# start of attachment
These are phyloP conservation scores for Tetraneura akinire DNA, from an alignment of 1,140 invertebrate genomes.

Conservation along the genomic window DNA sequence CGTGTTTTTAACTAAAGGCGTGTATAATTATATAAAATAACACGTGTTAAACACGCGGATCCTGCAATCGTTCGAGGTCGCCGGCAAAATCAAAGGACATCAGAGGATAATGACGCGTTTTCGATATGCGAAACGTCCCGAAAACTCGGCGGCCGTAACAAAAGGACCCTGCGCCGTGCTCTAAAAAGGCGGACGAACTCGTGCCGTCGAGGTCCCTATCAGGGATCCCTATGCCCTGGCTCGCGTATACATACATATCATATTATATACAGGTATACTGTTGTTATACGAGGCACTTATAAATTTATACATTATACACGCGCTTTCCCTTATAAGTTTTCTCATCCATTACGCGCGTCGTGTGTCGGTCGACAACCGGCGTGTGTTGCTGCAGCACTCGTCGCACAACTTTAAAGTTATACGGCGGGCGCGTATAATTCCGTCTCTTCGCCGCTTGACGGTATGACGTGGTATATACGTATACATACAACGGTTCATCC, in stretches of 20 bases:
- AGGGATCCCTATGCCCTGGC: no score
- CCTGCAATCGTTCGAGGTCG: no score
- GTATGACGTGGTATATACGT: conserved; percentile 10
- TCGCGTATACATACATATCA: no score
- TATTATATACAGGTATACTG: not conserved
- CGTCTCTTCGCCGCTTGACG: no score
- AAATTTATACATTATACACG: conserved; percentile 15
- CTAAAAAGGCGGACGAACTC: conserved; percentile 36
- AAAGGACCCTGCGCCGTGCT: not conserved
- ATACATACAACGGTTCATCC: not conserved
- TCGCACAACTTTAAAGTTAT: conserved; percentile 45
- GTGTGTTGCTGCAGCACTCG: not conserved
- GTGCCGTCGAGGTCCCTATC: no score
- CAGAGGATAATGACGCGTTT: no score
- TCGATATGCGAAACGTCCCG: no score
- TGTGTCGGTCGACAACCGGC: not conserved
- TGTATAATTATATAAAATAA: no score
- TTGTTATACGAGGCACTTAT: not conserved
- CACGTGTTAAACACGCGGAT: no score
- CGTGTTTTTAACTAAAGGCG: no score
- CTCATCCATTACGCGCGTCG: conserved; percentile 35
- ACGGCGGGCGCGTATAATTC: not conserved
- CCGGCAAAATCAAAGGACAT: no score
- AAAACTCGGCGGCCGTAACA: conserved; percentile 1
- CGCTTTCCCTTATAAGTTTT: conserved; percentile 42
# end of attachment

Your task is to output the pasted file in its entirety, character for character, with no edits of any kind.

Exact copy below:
These are phyloP conservation scores for Tetraneura akinire DNA, from an alignment of 1,140 invertebrate genomes.

Conservation along the genomic window DNA sequence CGTGTTTTTAACTAAAGGCGTGTATAATTATATAAAATAACACGTGTTAAACACGCGGATCCTGCAATCGTTCGAGGTCGCCGGCAAAATCAAAGGACATCAGAGGATAATGACGCGTTTTCGATATGCGAAACGTCCCGAAAACTCGGCGGCCGTAACAAAAGGACCCTGCGCCGTGCTCTAAAAAGGCGGACGAACTCGTGCCGTCGAGGTCCCTATCAGGGATCCCTATGCCCTGGCTCGCGTATACATACATATCATATTATATACAGGTATACTGTTGTTATACGAGGCACTTATAAATTTATACATTATACACGCGCTTTCCCTTATAAGTTTTCTCATCCATTACGCGCGTCGTGTGTCGGTCGACAACCGGCGTGTGTTGCTGCAGCACTCGTCGCACAACTTTAAAGTTATACGGCGGGCGCGTATAATTCCGTCTCTTCGCCGCTTGACGGTATGACGTGGTATATACGTATACATACAACGGTTCATCC, in stretches of 20 bases:
- AGGGATCCCTATGCCCTGGC: no score
- CCTGCAATCGTTCGAGGTCG: no score
- GTATGACGTGGTATATACGT: conserved; percentile 10
- TCGCGTATACATACATATCA: no score
- TATTATATACAGGTATACTG: not conserved
- CGTCTCTTCGCCGCTTGACG: no score
- AAATTTATACATTATACACG: conserved; percentile 15
- CTAAAAAGGCGGACGAACTC: conserved; percentile 36
- AAAGGACCCTGCGCCGTGCT: not conserved
- ATACATACAACGGTTCATCC: not conserved
- TCGCACAACTTTAAAGTTAT: conserved; percentile 45
- GTGTGTTGCTGCAGCACTCG: not conserved
- GTGCCGTCGAGGTCCCTATC: no score
- CAGAGGATAATGACGCGTTT: no score
- TCGATATGCGAAACGTCCCG: no score
- TGTGTCGGTCGACAACCGGC: not conserved
- TGTATAATTATATAAAATAA: no score
- TTGTTATACGAGGCACTTAT: not conserved
- CACGTGTTAAACACGCGGAT: no score
- CGTGTTTTTAACTAAAGGCG: no score
- CTCATCCATTACGCGCGTCG: conserved; percentile 35
- ACGGCGGGCGCGTATAATTC: not conserved
- CCGGCAAAATCAAAGGACAT: no score
- AAAACTCGGCGGCCGTAACA: conserved; percentile 1
- CGCTTTCCCTTATAAGTTTT: conserved; percentile 42